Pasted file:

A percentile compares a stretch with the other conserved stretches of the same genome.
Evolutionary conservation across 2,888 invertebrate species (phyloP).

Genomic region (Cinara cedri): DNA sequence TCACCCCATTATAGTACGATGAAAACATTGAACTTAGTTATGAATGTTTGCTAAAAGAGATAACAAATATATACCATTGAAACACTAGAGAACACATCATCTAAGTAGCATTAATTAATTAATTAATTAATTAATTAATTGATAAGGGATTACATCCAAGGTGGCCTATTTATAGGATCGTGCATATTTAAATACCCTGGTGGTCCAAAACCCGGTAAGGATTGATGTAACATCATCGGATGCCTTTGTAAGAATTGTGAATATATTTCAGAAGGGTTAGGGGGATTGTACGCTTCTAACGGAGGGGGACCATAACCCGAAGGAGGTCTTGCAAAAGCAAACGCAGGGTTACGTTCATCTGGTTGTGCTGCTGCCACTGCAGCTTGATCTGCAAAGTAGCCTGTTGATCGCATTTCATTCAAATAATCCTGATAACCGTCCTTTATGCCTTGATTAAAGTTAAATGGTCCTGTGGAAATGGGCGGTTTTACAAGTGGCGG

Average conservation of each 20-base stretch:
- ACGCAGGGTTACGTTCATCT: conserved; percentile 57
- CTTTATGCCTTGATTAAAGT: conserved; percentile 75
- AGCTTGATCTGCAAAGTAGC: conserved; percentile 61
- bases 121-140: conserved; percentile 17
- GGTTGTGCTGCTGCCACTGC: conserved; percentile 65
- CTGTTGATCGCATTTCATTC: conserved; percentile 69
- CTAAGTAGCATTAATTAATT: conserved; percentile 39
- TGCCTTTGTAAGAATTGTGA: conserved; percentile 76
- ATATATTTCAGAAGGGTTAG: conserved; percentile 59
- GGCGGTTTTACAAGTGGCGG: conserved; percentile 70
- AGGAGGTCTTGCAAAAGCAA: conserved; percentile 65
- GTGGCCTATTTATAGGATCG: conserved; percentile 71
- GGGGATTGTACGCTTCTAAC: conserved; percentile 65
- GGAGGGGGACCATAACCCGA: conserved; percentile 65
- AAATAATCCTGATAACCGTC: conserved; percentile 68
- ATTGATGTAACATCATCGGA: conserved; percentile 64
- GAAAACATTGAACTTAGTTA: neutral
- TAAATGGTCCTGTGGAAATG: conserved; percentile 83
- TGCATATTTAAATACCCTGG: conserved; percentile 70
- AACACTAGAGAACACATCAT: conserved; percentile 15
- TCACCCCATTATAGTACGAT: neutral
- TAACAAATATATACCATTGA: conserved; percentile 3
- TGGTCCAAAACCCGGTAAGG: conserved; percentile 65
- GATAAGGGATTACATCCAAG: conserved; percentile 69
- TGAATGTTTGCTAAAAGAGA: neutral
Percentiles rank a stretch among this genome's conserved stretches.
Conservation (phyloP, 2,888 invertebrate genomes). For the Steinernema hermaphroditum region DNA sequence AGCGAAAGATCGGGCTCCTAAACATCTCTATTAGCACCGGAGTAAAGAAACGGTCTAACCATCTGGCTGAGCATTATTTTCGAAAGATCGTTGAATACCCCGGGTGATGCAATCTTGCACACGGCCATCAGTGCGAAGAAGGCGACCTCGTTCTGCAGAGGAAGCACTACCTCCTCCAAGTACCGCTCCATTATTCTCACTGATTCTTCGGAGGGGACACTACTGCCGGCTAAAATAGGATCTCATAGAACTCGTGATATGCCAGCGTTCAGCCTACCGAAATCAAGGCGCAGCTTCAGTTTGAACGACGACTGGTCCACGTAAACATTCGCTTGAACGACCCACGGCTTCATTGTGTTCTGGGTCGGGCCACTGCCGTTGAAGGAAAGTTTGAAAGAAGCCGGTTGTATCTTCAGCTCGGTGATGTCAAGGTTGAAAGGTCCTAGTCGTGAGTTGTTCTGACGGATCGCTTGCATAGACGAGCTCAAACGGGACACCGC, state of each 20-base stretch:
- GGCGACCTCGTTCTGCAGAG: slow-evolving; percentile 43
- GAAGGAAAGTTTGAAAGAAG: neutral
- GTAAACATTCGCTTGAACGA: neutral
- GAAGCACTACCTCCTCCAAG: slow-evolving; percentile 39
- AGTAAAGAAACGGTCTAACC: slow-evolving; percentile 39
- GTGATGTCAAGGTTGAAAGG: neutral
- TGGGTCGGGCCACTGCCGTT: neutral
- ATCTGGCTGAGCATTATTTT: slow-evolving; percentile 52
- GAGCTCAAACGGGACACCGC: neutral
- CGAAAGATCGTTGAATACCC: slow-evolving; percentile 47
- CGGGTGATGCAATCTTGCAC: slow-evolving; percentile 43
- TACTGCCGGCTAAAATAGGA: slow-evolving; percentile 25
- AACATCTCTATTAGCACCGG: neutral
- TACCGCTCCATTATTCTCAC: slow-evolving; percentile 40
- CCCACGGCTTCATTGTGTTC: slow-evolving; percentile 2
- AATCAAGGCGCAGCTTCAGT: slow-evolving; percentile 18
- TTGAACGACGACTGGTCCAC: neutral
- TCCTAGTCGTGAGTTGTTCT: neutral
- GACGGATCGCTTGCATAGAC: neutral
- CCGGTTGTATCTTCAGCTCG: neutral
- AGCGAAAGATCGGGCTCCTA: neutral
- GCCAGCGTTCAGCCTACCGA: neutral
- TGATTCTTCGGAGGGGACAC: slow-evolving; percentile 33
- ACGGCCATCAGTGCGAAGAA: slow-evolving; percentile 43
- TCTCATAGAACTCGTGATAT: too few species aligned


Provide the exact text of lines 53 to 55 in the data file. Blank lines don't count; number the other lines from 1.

- GCCAGCGTTCAGCCTACCGA: neutral
- TGATTCTTCGGAGGGGACAC: slow-evolving; percentile 33
- ACGGCCATCAGTGCGAAGAA: slow-evolving; percentile 43